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Close-To-Nature Forestry across Europe

A short report on the annual Pro Silva Europa meeting in Weimar, Germany

Pro Silva is a European federation of professional foresters across 24 European countries (and more recently in New England, USA) who advocate and promote Pro Silva Close to Nature Forest Management Principles as an alternative to age-class forestry to create and maintain resilient forest ecosystems. Increasing forest resilience was also the motivation to create Pro Silva 29 years ago.
This year, the annual meeting was planned and prepared by ANW Deutschland and Pro Silva Europa. It was operationally hosted by ANW Thuringia and the state forest administration of Thuringia in and around the city of Weimar on 20-23 June 2018. The Pro Silva Program addressed topics such as forest conversion from age-class to continuous-cover forestry, re-introduction of silver fir (and other climate-change-relevant tree species) and the ungulate-silviculture challenge of converting European forests to more biodiverse, stable and resilient forests. For more information, you can check out the PSE Weimar Declaration and the Press Release published to support the event. The official meeting report can be found here.

Over 60 participants from 18 countries as well as delegates from the European Commission and the German Ministry for Food and Agriculture participated in this truly interactive European event. Here you can have a look into the agenda topics of the three highly interesting and motivating field trips:

The ANW (Pro Silva) Germany website is currently collecting the presentations (ongoing).
After the lively discussions and exchange of expert’ opinions over 3 days, I have to conclude: there is ONE cross-cutting pan European topic that ALL participants have in common. And we ALL shared the same concern:  We agreed, that IF we want to mitigate the effects of the predicted increasing forest risks and disturbances, one of the best tools available for central Europe is converting the age-class forests, often dominated by only one tree species, into mixed, stable, un-even-aged, close-to-nature forest stands and systems.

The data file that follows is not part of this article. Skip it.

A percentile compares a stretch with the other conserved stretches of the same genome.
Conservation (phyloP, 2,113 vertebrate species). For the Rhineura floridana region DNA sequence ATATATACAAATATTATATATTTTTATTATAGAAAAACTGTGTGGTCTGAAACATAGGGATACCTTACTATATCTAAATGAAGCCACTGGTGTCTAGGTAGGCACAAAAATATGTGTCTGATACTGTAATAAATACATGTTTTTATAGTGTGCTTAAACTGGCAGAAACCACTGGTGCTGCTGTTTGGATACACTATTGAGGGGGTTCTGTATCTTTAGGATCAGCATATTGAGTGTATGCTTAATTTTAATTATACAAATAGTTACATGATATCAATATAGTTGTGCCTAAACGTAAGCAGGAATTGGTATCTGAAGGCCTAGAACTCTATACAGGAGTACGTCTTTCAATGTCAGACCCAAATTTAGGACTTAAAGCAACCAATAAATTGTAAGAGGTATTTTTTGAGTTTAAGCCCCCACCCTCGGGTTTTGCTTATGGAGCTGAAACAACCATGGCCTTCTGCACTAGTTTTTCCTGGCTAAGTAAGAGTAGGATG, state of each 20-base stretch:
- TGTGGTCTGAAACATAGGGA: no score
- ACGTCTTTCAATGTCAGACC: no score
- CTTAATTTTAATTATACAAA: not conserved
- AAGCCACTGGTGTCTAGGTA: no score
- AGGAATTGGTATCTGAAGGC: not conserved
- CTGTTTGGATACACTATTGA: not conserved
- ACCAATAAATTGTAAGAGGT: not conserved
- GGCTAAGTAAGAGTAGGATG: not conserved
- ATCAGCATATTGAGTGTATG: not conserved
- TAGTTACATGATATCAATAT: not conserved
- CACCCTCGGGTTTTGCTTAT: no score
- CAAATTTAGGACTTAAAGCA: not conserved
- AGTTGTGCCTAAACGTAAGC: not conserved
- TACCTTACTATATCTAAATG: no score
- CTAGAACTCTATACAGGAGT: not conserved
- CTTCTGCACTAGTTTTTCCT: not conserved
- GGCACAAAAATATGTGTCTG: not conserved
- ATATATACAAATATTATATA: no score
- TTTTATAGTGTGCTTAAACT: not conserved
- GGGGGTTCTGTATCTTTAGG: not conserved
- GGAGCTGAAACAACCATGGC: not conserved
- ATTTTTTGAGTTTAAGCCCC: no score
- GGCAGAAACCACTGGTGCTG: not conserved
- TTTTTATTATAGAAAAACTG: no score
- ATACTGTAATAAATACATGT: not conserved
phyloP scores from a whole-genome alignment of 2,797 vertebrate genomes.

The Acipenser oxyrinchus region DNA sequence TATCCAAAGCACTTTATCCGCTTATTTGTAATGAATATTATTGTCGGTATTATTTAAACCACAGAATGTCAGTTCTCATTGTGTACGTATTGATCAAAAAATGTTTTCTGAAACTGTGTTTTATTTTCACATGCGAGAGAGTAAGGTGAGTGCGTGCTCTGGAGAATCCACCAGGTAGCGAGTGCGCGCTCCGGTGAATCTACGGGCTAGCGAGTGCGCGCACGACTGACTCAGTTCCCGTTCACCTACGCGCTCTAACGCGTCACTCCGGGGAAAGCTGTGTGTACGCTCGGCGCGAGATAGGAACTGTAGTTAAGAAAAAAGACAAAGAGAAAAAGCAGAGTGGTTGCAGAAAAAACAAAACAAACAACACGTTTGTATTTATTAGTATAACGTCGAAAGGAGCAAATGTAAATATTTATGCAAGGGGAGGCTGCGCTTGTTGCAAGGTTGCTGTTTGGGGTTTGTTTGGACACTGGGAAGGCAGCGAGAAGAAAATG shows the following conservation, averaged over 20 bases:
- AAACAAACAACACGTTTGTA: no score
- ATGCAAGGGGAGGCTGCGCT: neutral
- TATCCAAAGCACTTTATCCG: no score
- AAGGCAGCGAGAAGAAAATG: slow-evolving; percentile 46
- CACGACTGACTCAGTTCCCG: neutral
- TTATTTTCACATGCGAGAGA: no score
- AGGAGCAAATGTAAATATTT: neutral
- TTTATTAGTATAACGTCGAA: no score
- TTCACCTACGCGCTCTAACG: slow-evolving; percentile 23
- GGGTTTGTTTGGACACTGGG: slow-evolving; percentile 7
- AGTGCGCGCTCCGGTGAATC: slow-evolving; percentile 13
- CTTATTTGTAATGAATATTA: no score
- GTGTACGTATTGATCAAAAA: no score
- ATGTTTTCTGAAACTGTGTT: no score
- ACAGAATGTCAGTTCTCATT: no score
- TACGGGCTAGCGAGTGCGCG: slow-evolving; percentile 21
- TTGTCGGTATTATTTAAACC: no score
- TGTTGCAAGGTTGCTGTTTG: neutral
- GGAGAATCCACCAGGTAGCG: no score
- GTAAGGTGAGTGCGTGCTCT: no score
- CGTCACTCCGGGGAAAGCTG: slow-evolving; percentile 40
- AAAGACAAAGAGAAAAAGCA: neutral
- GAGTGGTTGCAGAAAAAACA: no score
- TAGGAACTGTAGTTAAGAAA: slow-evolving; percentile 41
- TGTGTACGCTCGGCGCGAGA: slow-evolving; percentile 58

As we could very clearly observe during the field trips, the one very important pre-requisite of forest conversion is managing the ungulate populations, i.e. roe deer, red deer, fallow deer, chamois… All participants confirmed in the discussions that across Europe, there is no balanced ungulate-forest relationship and that high ungulate densities are the main obstacle to preparing and managing our forests towards more biodiversity and resilience. We have up to 28 different hunting laws and regulations in Europe for the same deer species – resulting in 28 different wildlife management systems.
Looking at the magnitude of the problem, we concluded that the annual  area affected by selective browsing and bark stripping in Europe exceeds for instance the annual burnt forest area in Europe by far.  Should (the sometimes controversially discussed) hunting then not receive the same political and financial support if this serves resilient forests? Instead of subsidizing tree protection measures like artificial fences?
After this impressive exchange with experts and specialists, I personally believe that it is about time to address the topic of ungulate effects in forests on a European level. Wildlife management and hunting should receive more public understanding, attention and support. Pro Silva Europa in collaboration with the European Forest Risk Facility could provide a platform and facilitate such a process.
For further reading I recommend:


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